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Treatment during a temporary stay in another EU country as if you had private health insurance

During a temporary stay in another EU country, you can also forego using the European Health Insurance Card, pay the invoice privately and submit it to your German health insurance fund for a cost refund. You will learn below when this procedure makes sense, and what requirements need to be taken into consideration.

Are you in an EU State in which you would have to pay high co-payments as a person with statutory health insurance in order to receive medical benefits? Are you suffering from acute toothache, but the EU State in which you are temporarily staying has excluded dental treatment from its list of benefits? Do you need urgent medical assistance which you would like to receive from a healthcare provider who is not entitled to treat patients who are insured in the health insurance system of the State of stay?

In such cases, you can undergo private treatment. This means that you initially pay the invoice yourself and submit it to your German health insurance fund for a cost reimbursement.

You have caught the flu while studying in France, and receive medical treatment from a doctor in France. Since France has a cost reimbursement system, you would first of all have to pay the complete treatment costs in advance and would then receive a refund for 70 % of the treatment costs from the French healthcare insurer, the CPAM. You might be better off financially sending the invoice directly to your German health insurance fund and requesting a cost reimbursement according to the German rates.

What do I need to consider before undergoing private treatment abroad as a person with statutory health insurance?

Within the framework of the European Patient Mobility Directive, you can only take up treatment in another EU country where your German health insurance fund would also assume the costs for persons who have statutory health insurance in Germany.

According to this procedure, authorisation is also necessary if this would be the case under German law (e.g. for in-patient treatment, rehabilitation, prosthetic treatment, etc.). You will need to make sure that these conditions are also met under German law if you need to or would like to take up such a benefit in another EU country. Should you have any doubts, we recommend that you contact your health insurance fund or ourselves before undergoing treatment.

Your crown breaks during a holiday in Spain. Since dental treatment is not covered by the Spanish healthcare system, you visit a private dentist who provides you with emergency care and a temporary crown. One week later the Spanish dentist provides you with a new crown. You submit the invoice, which you have already paid, to your German health insurance fund once you have returned to Germany.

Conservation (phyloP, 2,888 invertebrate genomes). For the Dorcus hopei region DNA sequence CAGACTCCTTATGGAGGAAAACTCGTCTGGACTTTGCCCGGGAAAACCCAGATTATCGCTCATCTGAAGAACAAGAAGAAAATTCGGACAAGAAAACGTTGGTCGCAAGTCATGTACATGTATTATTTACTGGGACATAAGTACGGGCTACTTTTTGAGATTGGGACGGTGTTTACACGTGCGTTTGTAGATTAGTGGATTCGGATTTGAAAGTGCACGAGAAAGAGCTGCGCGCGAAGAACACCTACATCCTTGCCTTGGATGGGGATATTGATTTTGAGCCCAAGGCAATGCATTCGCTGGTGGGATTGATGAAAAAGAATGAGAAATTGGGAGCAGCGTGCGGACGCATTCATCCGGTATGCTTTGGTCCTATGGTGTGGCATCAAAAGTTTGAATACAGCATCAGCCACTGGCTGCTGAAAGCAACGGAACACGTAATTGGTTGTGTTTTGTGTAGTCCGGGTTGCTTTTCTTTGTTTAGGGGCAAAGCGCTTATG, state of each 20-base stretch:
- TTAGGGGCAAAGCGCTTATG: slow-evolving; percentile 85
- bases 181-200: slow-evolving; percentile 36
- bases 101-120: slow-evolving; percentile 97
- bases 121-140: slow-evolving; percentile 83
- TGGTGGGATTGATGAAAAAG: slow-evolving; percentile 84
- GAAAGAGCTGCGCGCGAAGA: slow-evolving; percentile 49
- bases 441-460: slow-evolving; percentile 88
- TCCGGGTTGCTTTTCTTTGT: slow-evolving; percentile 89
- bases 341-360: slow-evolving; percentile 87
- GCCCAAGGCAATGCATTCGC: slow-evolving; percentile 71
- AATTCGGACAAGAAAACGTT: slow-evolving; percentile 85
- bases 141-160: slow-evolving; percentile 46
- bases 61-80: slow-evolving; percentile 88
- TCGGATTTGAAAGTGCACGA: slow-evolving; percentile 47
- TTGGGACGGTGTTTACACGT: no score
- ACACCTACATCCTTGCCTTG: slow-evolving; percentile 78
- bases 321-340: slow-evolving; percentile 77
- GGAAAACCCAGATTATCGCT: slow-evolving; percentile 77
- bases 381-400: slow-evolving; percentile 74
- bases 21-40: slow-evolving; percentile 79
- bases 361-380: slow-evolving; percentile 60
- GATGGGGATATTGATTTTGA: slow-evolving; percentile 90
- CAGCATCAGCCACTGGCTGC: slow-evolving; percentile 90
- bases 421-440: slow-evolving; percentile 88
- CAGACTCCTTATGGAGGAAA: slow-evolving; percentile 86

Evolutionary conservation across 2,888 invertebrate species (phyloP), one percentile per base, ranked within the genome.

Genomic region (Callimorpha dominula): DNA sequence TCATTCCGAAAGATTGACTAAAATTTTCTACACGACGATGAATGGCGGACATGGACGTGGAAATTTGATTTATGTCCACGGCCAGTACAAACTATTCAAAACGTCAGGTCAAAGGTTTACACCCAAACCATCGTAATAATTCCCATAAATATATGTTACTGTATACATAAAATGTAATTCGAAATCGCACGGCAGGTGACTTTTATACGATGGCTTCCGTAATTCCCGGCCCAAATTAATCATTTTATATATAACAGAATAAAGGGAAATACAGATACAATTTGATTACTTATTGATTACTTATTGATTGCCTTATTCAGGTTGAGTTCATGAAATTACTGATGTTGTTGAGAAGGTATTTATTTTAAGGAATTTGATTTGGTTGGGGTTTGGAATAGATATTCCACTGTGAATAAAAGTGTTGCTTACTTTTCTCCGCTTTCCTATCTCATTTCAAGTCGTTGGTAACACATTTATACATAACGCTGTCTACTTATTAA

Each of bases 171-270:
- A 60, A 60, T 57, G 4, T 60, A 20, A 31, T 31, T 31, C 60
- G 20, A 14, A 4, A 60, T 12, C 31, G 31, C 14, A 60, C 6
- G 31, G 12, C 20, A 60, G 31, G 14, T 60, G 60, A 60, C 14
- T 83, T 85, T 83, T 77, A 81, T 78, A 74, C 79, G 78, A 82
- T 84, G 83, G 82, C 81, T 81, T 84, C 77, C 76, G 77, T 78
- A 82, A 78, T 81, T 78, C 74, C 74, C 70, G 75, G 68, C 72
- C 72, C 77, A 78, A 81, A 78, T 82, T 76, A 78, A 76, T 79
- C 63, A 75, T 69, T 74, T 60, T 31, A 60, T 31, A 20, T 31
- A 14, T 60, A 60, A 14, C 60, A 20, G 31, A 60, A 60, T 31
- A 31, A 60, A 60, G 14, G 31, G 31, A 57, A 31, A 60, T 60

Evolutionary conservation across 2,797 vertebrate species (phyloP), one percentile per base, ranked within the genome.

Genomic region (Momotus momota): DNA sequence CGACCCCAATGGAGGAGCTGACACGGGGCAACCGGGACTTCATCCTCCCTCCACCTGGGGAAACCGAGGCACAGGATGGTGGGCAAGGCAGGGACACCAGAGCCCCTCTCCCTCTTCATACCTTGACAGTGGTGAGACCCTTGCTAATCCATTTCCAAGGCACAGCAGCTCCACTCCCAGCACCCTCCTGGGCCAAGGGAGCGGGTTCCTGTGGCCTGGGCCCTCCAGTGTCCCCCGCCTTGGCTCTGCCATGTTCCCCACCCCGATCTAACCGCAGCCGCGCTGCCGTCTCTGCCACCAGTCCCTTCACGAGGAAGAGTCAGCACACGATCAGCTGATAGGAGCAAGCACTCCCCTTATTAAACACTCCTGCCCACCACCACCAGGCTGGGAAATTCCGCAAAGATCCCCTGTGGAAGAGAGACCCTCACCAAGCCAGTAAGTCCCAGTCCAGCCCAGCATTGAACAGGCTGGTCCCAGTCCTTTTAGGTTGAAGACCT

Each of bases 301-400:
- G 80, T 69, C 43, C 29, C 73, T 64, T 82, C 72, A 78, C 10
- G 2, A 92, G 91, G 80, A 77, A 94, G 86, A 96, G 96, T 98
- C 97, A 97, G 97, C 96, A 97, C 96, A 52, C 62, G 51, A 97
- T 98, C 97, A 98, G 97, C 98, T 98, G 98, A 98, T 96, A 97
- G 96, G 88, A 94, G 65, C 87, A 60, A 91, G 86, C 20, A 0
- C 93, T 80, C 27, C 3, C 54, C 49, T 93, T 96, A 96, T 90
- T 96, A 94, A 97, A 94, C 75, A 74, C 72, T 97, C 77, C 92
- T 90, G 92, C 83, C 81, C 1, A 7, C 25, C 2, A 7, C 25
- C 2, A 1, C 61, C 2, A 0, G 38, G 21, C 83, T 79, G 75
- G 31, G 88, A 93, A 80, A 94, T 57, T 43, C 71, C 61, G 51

Please note that your German health insurance fund is only able to reimburse you for the cost of the emergency care and the temporary crown. It is not able to refund you for the crown proper since the German entitlement requirements were not met. These demand that a treatment and cost plan be submitted by the dentist in attendance before the prosthetic treatment is carried out, and that this be authorised by the German health insurance fund. You would only have received a refund for the prosthetic treatment if the dentist in Spain had sent the German treatment and cost plan to the German health insurance fund prior to treatment and it had been approved by the latter.

How do I find a suitable healthcare provider abroad?

If the conditions are met for treatment the other EU-State, you can select a healthcare provider who is to carry out the treatment there. You are therefore not restricted to doctors and dentists who may only treat persons with statutory insurance.

On what basis is treatment provided abroad?

If you have found a suitable healthcare provider, you conclude a treatment contract with him/her. This should contain information on the benefits to be provided and the costs involved.

What do I have to look out for at the end of the treatment?

Carefully keep all invoices issued by the healthcare providers during treatment. They absolutely must be submitted for a cost reimbursement. Make sure that the invoice clearly states exactly what was done and what it cost.

After the treatment, submit the itemised invoices issued in the respective Member State to your German health insurance fund for a reimbursement.

How much will my health insurance fund refund if I undergo treatment abroad?

If you have not travelled to another EU country for treatment, and costs have only been incurred, for instance during a holiday, because treatment was not provided using the European Health Insurance Card, your health insurance fund will as a rule reimburse you at most the amount which it would have had to pay had the same treatment been provided in Germany, unless the documented contract rates would have been higher abroad. This means that co-payments which are provided for under German legislation or discounts on medicinal products which have been agreed are also included when calculating the amount of the reimbursement.